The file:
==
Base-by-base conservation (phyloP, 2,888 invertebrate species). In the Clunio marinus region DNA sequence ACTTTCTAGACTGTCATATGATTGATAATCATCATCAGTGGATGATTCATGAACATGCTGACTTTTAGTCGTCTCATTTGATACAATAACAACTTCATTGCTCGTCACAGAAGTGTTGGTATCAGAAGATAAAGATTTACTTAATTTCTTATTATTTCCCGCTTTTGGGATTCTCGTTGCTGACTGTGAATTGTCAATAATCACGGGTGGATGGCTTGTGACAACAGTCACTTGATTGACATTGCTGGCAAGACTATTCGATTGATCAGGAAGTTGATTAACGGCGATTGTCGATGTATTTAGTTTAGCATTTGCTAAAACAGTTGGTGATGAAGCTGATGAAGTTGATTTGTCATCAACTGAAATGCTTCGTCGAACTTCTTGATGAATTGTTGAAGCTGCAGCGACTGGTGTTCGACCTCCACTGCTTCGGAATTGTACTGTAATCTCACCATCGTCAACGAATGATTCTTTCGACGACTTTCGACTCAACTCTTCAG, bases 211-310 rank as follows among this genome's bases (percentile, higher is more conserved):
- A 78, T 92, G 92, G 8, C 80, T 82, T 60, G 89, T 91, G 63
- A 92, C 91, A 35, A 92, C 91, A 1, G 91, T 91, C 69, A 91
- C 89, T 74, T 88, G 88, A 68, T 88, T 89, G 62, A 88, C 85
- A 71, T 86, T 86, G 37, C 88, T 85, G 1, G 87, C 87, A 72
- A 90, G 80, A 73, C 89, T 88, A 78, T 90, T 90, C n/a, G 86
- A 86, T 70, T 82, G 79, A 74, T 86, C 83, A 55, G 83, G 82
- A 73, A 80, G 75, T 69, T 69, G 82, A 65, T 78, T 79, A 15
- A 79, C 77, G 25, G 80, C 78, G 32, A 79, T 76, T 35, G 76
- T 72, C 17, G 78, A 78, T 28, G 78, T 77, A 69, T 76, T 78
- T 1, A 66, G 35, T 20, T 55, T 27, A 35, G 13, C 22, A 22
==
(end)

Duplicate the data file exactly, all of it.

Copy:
Base-by-base conservation (phyloP, 2,888 invertebrate species). In the Clunio marinus region DNA sequence ACTTTCTAGACTGTCATATGATTGATAATCATCATCAGTGGATGATTCATGAACATGCTGACTTTTAGTCGTCTCATTTGATACAATAACAACTTCATTGCTCGTCACAGAAGTGTTGGTATCAGAAGATAAAGATTTACTTAATTTCTTATTATTTCCCGCTTTTGGGATTCTCGTTGCTGACTGTGAATTGTCAATAATCACGGGTGGATGGCTTGTGACAACAGTCACTTGATTGACATTGCTGGCAAGACTATTCGATTGATCAGGAAGTTGATTAACGGCGATTGTCGATGTATTTAGTTTAGCATTTGCTAAAACAGTTGGTGATGAAGCTGATGAAGTTGATTTGTCATCAACTGAAATGCTTCGTCGAACTTCTTGATGAATTGTTGAAGCTGCAGCGACTGGTGTTCGACCTCCACTGCTTCGGAATTGTACTGTAATCTCACCATCGTCAACGAATGATTCTTTCGACGACTTTCGACTCAACTCTTCAG, bases 211-310 rank as follows among this genome's bases (percentile, higher is more conserved):
- A 78, T 92, G 92, G 8, C 80, T 82, T 60, G 89, T 91, G 63
- A 92, C 91, A 35, A 92, C 91, A 1, G 91, T 91, C 69, A 91
- C 89, T 74, T 88, G 88, A 68, T 88, T 89, G 62, A 88, C 85
- A 71, T 86, T 86, G 37, C 88, T 85, G 1, G 87, C 87, A 72
- A 90, G 80, A 73, C 89, T 88, A 78, T 90, T 90, C n/a, G 86
- A 86, T 70, T 82, G 79, A 74, T 86, C 83, A 55, G 83, G 82
- A 73, A 80, G 75, T 69, T 69, G 82, A 65, T 78, T 79, A 15
- A 79, C 77, G 25, G 80, C 78, G 32, A 79, T 76, T 35, G 76
- T 72, C 17, G 78, A 78, T 28, G 78, T 77, A 69, T 76, T 78
- T 1, A 66, G 35, T 20, T 55, T 27, A 35, G 13, C 22, A 22